A Giants-Dodgers series is always special, but the one starting at AT&T Park today has extra significance because this time, it’s the Dodgers who are strengthened and the Giants who are suffering.
When the Giants swept Los Angeles with three straight shutout victories in the last week of June, the Dodgers were a punchless outfit. Matt Kemp, probably the best player in the league, was on the disabled list, as was second baseman Mark Ellis. Andre Ethier, leading the league in RBIs at one point, injured himself during the series and also went on the DL.
Now, they’re all healthy, and the Dodgers have added another bat in Hanley Ramirez — and that also sounds a warning bell for the future. The McCourt ownership cut back on expenditures, but the new ownership will spend whatever it takes to bring a championship back to Dodger Stadium.
The Miami Marlins were expected to be postseason contenders, but everything has gone wrong since new manager Ozzie Guillen expressed his admiration for Fidel Castro. Now the Marlins are trying to unload expensive contracts, and Ramirez was a good place to start, with $7 million left on this year’s contract and$28 million in the next two years. That was much too rich for the A’s, but the Dodgers stepped up quickly to make the deal.
Ramirez has been having an off year, perhaps dragged down by the general malaise surrounding the Marlins, but at 28, he is in his athletic prime and should provide a big hitter to go with Kemp and Ethier in the middle of the Dodgers lineup.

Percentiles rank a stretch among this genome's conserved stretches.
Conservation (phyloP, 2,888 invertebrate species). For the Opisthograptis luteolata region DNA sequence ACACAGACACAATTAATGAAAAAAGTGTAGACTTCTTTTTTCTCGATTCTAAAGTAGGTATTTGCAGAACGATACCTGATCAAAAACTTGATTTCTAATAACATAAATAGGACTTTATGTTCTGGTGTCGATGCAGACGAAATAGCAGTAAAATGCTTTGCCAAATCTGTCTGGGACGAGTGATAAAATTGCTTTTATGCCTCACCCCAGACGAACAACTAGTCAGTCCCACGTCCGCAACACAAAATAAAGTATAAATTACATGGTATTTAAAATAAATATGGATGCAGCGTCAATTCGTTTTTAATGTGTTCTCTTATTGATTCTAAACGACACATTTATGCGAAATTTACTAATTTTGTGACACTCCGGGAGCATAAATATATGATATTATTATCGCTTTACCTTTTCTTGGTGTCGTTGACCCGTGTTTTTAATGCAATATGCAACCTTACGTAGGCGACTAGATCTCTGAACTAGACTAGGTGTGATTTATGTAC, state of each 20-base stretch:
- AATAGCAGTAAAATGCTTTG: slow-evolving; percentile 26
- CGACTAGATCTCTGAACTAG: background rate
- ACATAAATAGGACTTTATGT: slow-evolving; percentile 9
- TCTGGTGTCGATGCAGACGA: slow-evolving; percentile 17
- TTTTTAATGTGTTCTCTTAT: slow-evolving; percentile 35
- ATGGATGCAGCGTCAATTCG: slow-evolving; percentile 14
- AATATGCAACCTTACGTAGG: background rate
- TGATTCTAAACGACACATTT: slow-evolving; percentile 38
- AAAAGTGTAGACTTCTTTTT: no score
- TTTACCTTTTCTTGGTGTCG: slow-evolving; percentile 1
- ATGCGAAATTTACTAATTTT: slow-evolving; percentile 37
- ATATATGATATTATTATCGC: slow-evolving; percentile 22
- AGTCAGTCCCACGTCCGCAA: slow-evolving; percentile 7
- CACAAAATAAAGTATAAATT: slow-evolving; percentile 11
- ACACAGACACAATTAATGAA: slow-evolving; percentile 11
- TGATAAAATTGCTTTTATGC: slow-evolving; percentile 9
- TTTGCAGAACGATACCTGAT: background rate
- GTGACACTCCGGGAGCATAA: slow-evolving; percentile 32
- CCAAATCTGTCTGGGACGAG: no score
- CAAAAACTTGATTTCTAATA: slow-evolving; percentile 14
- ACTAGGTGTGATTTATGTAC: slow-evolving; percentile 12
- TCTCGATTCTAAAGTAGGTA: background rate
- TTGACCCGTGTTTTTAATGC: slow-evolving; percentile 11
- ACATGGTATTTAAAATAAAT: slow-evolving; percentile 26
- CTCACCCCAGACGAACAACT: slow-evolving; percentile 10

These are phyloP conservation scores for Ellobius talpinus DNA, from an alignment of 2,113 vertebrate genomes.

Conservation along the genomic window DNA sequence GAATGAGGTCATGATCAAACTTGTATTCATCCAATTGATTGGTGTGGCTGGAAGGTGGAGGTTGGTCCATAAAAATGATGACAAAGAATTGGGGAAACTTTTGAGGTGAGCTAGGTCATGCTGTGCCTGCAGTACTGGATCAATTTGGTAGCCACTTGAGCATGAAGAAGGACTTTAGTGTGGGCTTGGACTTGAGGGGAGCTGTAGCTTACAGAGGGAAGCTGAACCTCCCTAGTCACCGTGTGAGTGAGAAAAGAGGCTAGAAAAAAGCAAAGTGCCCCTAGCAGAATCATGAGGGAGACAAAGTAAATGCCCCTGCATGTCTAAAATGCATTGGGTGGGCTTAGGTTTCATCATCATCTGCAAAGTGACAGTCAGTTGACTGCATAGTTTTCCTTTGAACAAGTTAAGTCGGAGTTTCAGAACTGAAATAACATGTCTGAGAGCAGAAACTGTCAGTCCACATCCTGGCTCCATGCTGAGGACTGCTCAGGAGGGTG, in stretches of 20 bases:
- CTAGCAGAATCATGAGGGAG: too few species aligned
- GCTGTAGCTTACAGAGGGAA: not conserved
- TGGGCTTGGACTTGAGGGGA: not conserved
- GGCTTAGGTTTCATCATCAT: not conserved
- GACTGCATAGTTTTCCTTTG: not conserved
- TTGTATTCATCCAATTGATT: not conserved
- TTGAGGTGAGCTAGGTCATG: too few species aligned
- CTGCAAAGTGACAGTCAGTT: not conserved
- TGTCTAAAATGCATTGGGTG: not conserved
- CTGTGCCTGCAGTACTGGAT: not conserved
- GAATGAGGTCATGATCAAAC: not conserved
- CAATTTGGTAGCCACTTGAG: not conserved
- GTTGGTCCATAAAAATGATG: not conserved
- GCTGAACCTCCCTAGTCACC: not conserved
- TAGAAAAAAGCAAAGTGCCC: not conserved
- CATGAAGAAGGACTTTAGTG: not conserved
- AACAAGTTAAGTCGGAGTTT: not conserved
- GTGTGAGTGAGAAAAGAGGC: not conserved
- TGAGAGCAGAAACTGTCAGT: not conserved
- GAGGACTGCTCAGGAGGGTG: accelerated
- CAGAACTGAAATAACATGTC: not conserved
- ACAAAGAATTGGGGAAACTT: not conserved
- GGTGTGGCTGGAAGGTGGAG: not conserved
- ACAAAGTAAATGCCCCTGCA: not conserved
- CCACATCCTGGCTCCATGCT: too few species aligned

Meanwhile, the Giants’ only true power hitter, Pablo Sandoval, has a strained hamstring after doing the splits at first base on a low throw. So maybe that constant chatter from part of the Giants fan base that Sandoval should be moved to first permanently will stop.
The Giants still have an advantage in starting pitching, even though Tim Lincecum took another step backward against the San Diego Padres on Wednesday. Matt Cain, who’s going tonight, has been dominating, with a perfect game on his résumé this year. Madison Bumgarner and Ryan Vogelsong have been consistently good. Even Barry Zito has looked good in his past two starts, after seeming to slip back into his erratic pattern earlier in the month.
And the Giants have a three-game lead in the NL West. The Dodgers have to sweep to regain even a share of that spot.
There aren’t many good teams in the National League this year. The latest rankings by USA Today have nine of the 12 worst teams in baseball in the NL, including the bottom four: Cubs, Padres, Rockies and Astros.
The good teams? The Cincinnati Reds looked good when they were at AT&T before the All-Star break. The Washington Nationals, powered by their young stars, have played well, as have Pittsburgh and Atlanta.
And the Giants and Dodgers, both of whom now look like playoff teams.
That’s why this series is important, even though it’s still July. Going into the postseason as a division champion is always important, and the NL West is clearly a battle between these two teams. We’ll soon see if the edge has swung back to the Dodgers.
Glenn Dickey has been covering Bay Area sports since 1963 and also writes on www.GlennDickey.com. Email him at firstname.lastname@example.org.